Leaks of upcoming versions of Microsoft's software are nothing new, but it's a little surprising when the source is Microsoft itself. The Spring update to Windows 8.1, known as Update 1, was briefly available from Windows Update earlier this week.
The update wasn't a free-for-all. To get Windows Update to install it, you had to create a special (undocumented, secret) registry key to indicate that you were in a particular testing group; only then were the updates displayed and downloadable.
A decade ago, Microsoft kicked off SDL, or Security Development Lifecycle, a now-widely-adopted process designed to bake security into software, and began building what has become an unmatched reputation in how a vendor writes more secure code, keeps customers informed about security issues, and backs that up with regular patches.
But the Redmond, Wash. company, which just touted SDL's 10-year history with a flashy, anecdote-filled online presentation, seems willing to risk torching that hard-won reputation by pulling the plug on Windows XP.
On Monday, Microsoft China made statements on a Chinese social network that have been misinterpreted in reports in the West. Microsoft in Redmond told ZDNet that they are not extending support for Windows XP in China.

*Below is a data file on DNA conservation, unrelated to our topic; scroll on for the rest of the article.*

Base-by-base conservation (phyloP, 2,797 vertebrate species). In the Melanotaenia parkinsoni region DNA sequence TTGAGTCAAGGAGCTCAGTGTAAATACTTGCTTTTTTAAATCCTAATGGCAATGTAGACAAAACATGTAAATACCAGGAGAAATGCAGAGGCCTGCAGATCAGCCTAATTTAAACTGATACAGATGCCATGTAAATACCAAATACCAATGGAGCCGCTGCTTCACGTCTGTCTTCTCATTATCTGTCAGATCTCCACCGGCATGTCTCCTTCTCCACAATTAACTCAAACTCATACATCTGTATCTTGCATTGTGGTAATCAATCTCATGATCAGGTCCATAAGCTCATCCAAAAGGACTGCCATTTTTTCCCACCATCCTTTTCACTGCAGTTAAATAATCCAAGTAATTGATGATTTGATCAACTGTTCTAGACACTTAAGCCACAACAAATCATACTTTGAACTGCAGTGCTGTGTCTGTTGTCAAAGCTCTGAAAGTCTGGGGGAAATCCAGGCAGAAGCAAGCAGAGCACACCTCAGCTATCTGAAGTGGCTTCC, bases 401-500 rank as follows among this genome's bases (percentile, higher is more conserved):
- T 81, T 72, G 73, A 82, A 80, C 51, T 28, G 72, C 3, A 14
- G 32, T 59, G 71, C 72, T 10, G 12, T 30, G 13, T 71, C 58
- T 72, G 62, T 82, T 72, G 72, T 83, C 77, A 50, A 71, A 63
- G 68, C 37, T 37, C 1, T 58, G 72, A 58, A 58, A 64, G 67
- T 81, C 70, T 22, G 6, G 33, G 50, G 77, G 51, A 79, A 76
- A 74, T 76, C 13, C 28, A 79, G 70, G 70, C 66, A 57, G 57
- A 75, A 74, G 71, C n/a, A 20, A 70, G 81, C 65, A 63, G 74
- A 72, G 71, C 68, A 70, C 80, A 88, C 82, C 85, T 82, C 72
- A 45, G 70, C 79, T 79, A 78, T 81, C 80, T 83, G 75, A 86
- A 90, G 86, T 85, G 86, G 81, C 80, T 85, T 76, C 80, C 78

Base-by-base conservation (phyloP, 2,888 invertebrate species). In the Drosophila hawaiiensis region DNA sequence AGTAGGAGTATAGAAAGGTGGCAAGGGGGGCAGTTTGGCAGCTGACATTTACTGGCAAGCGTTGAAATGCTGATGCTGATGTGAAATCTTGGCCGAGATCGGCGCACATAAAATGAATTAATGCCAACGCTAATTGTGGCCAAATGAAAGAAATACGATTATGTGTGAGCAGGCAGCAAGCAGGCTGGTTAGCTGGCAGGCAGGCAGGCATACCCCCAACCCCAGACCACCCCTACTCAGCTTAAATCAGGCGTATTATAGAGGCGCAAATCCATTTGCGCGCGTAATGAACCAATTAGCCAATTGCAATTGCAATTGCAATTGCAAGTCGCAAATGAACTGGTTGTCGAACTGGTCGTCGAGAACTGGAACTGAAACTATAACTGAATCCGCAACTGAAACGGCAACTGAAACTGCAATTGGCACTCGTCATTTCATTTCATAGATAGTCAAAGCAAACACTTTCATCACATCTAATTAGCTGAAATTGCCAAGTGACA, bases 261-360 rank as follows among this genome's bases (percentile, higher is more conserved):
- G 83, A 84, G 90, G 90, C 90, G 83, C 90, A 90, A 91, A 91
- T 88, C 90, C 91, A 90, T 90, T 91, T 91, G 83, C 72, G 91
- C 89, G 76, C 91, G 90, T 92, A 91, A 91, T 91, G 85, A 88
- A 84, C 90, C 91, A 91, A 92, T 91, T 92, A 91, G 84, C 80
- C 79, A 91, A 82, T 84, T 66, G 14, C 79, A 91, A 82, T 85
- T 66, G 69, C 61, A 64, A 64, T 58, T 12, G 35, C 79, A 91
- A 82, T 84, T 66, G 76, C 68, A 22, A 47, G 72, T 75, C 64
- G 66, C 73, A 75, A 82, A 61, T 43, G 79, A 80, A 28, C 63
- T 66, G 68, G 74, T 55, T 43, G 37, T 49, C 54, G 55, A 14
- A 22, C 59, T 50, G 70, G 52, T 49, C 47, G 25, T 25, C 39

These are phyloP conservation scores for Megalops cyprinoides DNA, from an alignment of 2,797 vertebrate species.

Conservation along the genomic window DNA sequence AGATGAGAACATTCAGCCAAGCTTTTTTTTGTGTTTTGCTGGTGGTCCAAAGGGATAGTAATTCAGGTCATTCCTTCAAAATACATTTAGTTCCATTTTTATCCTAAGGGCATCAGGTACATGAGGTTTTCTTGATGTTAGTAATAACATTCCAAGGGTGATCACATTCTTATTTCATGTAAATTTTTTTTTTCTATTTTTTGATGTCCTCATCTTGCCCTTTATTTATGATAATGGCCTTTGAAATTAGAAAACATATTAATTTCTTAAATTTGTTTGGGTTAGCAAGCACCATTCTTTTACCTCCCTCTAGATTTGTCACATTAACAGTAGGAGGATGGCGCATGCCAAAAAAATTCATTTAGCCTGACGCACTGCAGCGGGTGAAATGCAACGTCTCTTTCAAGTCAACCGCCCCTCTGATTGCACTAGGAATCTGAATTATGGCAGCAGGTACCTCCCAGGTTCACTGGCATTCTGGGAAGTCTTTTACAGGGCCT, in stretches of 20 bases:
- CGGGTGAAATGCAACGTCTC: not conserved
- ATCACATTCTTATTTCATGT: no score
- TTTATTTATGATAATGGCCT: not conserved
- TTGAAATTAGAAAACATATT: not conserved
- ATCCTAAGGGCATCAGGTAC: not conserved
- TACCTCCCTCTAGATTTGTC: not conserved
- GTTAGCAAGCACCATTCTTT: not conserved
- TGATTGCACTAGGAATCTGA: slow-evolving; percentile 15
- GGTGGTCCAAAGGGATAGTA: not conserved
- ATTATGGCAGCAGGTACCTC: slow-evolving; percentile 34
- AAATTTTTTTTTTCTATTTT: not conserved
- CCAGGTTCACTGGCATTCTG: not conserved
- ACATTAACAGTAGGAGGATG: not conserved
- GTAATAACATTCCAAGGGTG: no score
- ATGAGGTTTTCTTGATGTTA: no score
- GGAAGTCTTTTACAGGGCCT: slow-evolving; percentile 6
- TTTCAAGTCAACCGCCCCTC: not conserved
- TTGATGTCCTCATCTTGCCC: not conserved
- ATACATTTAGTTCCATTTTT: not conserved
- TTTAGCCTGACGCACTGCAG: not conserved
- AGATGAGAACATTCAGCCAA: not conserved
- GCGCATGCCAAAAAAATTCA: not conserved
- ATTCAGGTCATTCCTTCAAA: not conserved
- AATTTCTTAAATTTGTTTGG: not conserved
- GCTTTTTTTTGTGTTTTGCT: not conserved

Microsoft translates the actual language used in the post as:
Microsoft China has taken special actions to closely work with leading Chinese internet security and anti-virus companies including Tencent for them to provide security protection for Chinese Windows XP users before they upgrade to modern operating system.
Microsoft's internal reorganization after the ascension of Satya Nadella to the CEO role continues. Tony Bates, the company's executive vice president for business development and evangelism, and Tami Reller, its marketing chief, are both leaving the company, according to Re/code. The moves are expected to be announced next week.
Microsoft grossly overestimated the loyalty of those it thought were its most steadfast customers when it asked for their help in getting friends and family members to dump Windows XP, a corporate communications expert said Friday.